Category Archives: Thinking

Increase Your Thinking Skills

Retrain Your Thinking

When I was younger, I played a lot of golf.

I had a set of hand-me-down clubs that I used.

One thing that I always did was slice. Meaning the ball would start going straight, then it would curve to the right.

It was so consistent that I would just aim left, and then my ball would curve back on track.

People I played with thought I was nuts.

After all, anybody could see what the problem was. Even me.

My grip was all wrong. All I needed to do was change my grip, and it would fix the problem.

The reason I never took the time to do that is because I was too lazy.

Going from something that feels natural, to something that feels unnatural, wasn’t something I was willing to do.

However, had I kept that “unnatural” feeling long enough, it would have become natural.

And my balls wouldn’t slice. They would go straight.

But since I wasn’t really serious about golfing, I didn’t see the point. It was easier just to aim left.

Changing thinking patterns often require the same amount of effort. We think one way, and it gets us a less than perfect result. So we compensate.

But if we change our thinking we can get a much better result.

Problem is that changing our thinking isn’t as easy as flipping a switch, as many people believe.

It’s just as hard as training in a new golf swing, or learning a new song by heart on any instrument.

Unfortunately, a lot of self-development courses tend to imply that new ways of thinking are “once and done.”

But in reality, new ways of thinking, especially if you’ve been thinking the “old way” for a while, can take some time to “feel natural.”

In the book Psycho Cybernetics, there’s an exercise where you tie your shoes backwards. Meaning when you tie the laces instead of going right over left, you go left over right (or whatever the opposite way is).

Something as simple as this takes a while getting used to.

How do you change your thinking?

A great way is by daily journaling. Take any situation where you didn’t “act” or “behave” like you wanted to.

Then rewrite that situation, as if you behaved the way you DID want to.

Then visualize that NEW situation for a minute or two.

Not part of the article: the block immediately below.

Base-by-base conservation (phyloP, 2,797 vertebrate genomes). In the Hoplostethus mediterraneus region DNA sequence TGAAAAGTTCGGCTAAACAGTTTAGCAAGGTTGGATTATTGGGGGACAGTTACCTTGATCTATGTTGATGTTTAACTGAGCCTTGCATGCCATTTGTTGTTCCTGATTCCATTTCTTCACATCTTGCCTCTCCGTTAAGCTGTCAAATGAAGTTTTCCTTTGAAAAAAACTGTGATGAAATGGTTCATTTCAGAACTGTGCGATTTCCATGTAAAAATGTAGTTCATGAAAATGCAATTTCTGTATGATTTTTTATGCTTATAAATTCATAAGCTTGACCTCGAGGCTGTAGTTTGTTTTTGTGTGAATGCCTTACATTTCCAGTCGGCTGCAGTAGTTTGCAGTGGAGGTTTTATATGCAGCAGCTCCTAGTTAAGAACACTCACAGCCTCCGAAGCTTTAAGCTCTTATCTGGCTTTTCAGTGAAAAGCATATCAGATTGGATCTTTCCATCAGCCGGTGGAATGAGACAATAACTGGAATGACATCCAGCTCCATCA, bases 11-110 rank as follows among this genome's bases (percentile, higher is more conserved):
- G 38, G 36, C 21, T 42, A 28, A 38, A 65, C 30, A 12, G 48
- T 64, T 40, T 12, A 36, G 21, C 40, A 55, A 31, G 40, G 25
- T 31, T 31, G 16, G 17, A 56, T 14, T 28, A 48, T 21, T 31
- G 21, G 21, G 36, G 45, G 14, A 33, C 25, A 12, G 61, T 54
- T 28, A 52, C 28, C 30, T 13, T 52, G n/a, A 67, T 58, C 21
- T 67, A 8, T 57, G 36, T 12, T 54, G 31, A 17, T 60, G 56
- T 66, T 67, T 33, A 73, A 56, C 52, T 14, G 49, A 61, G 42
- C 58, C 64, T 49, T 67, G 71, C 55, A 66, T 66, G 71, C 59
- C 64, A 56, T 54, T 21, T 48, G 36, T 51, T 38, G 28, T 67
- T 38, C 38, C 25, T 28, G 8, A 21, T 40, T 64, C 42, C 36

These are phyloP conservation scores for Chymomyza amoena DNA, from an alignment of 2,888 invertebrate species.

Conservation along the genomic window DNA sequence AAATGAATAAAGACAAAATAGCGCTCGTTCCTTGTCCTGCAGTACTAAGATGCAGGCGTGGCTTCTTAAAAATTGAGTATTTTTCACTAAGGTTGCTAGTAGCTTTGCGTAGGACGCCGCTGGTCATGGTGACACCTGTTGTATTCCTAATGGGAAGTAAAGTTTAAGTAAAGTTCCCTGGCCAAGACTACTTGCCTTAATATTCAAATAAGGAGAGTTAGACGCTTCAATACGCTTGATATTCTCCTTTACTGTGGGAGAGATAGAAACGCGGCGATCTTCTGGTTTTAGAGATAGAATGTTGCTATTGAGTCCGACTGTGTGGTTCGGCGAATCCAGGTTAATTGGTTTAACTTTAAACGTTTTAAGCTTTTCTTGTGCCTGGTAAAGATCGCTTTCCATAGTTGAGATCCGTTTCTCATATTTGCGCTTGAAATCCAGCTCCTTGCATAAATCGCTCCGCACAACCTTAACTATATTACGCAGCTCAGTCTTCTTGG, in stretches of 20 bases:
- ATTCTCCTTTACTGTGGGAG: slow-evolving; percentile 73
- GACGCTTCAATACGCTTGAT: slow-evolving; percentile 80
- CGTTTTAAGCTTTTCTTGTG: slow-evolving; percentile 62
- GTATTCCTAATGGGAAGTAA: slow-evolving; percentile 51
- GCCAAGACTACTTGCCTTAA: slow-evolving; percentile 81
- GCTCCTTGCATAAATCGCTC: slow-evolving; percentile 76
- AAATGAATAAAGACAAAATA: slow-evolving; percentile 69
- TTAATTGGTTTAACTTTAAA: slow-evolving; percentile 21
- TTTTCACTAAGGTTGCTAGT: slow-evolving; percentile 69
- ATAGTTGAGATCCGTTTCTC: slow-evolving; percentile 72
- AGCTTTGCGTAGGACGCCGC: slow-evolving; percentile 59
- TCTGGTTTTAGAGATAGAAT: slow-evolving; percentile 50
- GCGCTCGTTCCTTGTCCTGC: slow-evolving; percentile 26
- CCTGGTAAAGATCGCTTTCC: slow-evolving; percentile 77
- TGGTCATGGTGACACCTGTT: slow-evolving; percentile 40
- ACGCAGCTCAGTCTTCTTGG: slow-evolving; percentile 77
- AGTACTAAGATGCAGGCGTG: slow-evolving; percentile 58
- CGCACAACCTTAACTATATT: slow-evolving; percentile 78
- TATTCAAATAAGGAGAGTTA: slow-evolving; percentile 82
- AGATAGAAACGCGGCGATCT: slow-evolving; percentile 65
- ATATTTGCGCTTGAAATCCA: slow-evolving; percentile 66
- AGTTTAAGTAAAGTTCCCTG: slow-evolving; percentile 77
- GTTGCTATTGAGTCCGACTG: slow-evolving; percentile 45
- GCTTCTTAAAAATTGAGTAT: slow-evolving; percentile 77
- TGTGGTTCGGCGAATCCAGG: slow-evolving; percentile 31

If you did this every day, you’d soon be thinking in much more resourceful ways. Which means you’d be behaving in a way that would get you a lot more of what you want, and a lot less of what you didn’t want.

The Interpersonal Resonance book is filled with simple but extremely powerful exercises that you can do on daily basis, so you can rebuild your communication skills from the ground up.

Going from where you are now, to an outgoing, charismatic communicator that people can’t get enough of.

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Interpersonal Resonance

Thinking Skills

How To Practice Thinking

No matter what you’d like to accomplish, you’ll need skills.

If you want to cook a turkey, you’ll need to understand how to operate an oven.

If you want to get a degree, there’s a lot of ideas and information you’ll need to become comfortable with.

Some skills are very specific, some are general.

Some are things that people don’t realize are skills, since we do them naturally.

Communication is an example.

Since most people know how to “talk” and how to have a conversation, it’s really not seen as a skill, more like an inherent ability.

We tend to think some people are “good” at it, while others aren’t so good.

If you met some guy or gal that was really “good” at talking to people and making them feel good about themselves, you’d just think they were “naturals.”

On the other hand, if you saw some guy on the corner playing the violin really proficiently, you’d assume that he simply spent a lot of time practicing.

Of course, ANYTHING that you do can be improved. Talking, walking, persuading, tell jokes.

But for some reason, we don’t associate “practice” with certain things.

One of these is “thinking.”

We just do it automatically. We don’t even “think” about “thinking” as something we can change. We assume it’s something that just “happens.”